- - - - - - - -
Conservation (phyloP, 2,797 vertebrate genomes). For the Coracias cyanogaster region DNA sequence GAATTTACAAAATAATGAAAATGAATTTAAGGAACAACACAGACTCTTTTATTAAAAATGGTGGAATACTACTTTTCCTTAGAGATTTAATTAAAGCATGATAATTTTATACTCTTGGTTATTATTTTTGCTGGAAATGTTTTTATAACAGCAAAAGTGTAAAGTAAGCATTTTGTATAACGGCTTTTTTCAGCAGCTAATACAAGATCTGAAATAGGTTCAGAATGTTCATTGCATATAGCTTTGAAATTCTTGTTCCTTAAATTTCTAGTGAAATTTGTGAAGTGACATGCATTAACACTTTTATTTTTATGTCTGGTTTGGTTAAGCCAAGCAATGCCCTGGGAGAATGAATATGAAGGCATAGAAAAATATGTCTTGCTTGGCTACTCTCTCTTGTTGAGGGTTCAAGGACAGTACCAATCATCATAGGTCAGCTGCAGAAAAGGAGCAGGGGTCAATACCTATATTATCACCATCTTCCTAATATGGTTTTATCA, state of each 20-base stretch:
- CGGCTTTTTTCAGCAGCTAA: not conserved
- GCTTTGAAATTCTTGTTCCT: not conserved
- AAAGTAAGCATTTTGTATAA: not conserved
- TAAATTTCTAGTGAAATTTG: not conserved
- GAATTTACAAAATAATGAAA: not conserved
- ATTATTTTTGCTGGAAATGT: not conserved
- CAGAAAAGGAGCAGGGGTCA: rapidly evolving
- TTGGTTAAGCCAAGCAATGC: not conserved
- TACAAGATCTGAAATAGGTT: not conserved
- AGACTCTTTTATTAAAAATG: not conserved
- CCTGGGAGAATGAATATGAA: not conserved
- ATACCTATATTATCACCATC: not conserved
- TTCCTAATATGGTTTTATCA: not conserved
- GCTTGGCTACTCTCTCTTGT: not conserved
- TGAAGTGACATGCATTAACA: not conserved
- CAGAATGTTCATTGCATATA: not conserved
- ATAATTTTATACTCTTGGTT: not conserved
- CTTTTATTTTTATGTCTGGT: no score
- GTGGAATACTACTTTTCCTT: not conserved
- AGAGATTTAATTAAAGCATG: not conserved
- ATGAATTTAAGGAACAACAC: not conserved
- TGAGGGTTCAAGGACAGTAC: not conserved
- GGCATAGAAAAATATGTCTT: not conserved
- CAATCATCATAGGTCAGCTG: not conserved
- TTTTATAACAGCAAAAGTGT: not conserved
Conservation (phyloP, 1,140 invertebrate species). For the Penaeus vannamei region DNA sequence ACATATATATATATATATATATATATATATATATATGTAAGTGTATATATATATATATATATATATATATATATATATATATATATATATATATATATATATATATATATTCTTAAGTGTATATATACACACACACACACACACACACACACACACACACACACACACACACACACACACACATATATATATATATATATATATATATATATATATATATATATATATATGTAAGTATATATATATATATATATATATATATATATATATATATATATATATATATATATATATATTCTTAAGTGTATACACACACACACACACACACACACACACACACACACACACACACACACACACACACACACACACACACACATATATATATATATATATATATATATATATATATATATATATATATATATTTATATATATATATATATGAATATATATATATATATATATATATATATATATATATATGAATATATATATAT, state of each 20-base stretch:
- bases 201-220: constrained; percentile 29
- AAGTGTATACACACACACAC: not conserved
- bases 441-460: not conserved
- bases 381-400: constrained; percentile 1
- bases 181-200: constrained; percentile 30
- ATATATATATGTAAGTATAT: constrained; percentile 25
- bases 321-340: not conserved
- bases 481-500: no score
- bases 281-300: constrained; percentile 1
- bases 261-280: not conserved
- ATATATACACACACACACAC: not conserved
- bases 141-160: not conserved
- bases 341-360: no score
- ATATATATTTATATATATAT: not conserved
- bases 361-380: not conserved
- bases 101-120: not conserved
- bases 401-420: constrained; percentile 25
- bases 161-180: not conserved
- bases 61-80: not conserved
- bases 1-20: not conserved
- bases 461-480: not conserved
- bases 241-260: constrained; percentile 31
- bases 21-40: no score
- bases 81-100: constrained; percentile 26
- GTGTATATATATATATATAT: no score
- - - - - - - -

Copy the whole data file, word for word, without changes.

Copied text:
Conservation (phyloP, 2,797 vertebrate genomes). For the Coracias cyanogaster region DNA sequence GAATTTACAAAATAATGAAAATGAATTTAAGGAACAACACAGACTCTTTTATTAAAAATGGTGGAATACTACTTTTCCTTAGAGATTTAATTAAAGCATGATAATTTTATACTCTTGGTTATTATTTTTGCTGGAAATGTTTTTATAACAGCAAAAGTGTAAAGTAAGCATTTTGTATAACGGCTTTTTTCAGCAGCTAATACAAGATCTGAAATAGGTTCAGAATGTTCATTGCATATAGCTTTGAAATTCTTGTTCCTTAAATTTCTAGTGAAATTTGTGAAGTGACATGCATTAACACTTTTATTTTTATGTCTGGTTTGGTTAAGCCAAGCAATGCCCTGGGAGAATGAATATGAAGGCATAGAAAAATATGTCTTGCTTGGCTACTCTCTCTTGTTGAGGGTTCAAGGACAGTACCAATCATCATAGGTCAGCTGCAGAAAAGGAGCAGGGGTCAATACCTATATTATCACCATCTTCCTAATATGGTTTTATCA, state of each 20-base stretch:
- CGGCTTTTTTCAGCAGCTAA: not conserved
- GCTTTGAAATTCTTGTTCCT: not conserved
- AAAGTAAGCATTTTGTATAA: not conserved
- TAAATTTCTAGTGAAATTTG: not conserved
- GAATTTACAAAATAATGAAA: not conserved
- ATTATTTTTGCTGGAAATGT: not conserved
- CAGAAAAGGAGCAGGGGTCA: rapidly evolving
- TTGGTTAAGCCAAGCAATGC: not conserved
- TACAAGATCTGAAATAGGTT: not conserved
- AGACTCTTTTATTAAAAATG: not conserved
- CCTGGGAGAATGAATATGAA: not conserved
- ATACCTATATTATCACCATC: not conserved
- TTCCTAATATGGTTTTATCA: not conserved
- GCTTGGCTACTCTCTCTTGT: not conserved
- TGAAGTGACATGCATTAACA: not conserved
- CAGAATGTTCATTGCATATA: not conserved
- ATAATTTTATACTCTTGGTT: not conserved
- CTTTTATTTTTATGTCTGGT: no score
- GTGGAATACTACTTTTCCTT: not conserved
- AGAGATTTAATTAAAGCATG: not conserved
- ATGAATTTAAGGAACAACAC: not conserved
- TGAGGGTTCAAGGACAGTAC: not conserved
- GGCATAGAAAAATATGTCTT: not conserved
- CAATCATCATAGGTCAGCTG: not conserved
- TTTTATAACAGCAAAAGTGT: not conserved
Conservation (phyloP, 1,140 invertebrate species). For the Penaeus vannamei region DNA sequence ACATATATATATATATATATATATATATATATATATGTAAGTGTATATATATATATATATATATATATATATATATATATATATATATATATATATATATATATATATATTCTTAAGTGTATATATACACACACACACACACACACACACACACACACACACACACACACACACACACACACATATATATATATATATATATATATATATATATATATATATATATATATGTAAGTATATATATATATATATATATATATATATATATATATATATATATATATATATATATATATTCTTAAGTGTATACACACACACACACACACACACACACACACACACACACACACACACACACACACACACACACACACACACATATATATATATATATATATATATATATATATATATATATATATATATATTTATATATATATATATATGAATATATATATATATATATATATATATATATATATATATGAATATATATATAT, state of each 20-base stretch:
- bases 201-220: constrained; percentile 29
- AAGTGTATACACACACACAC: not conserved
- bases 441-460: not conserved
- bases 381-400: constrained; percentile 1
- bases 181-200: constrained; percentile 30
- ATATATATATGTAAGTATAT: constrained; percentile 25
- bases 321-340: not conserved
- bases 481-500: no score
- bases 281-300: constrained; percentile 1
- bases 261-280: not conserved
- ATATATACACACACACACAC: not conserved
- bases 141-160: not conserved
- bases 341-360: no score
- ATATATATTTATATATATAT: not conserved
- bases 361-380: not conserved
- bases 101-120: not conserved
- bases 401-420: constrained; percentile 25
- bases 161-180: not conserved
- bases 61-80: not conserved
- bases 1-20: not conserved
- bases 461-480: not conserved
- bases 241-260: constrained; percentile 31
- bases 21-40: no score
- bases 81-100: constrained; percentile 26
- GTGTATATATATATATATAT: no score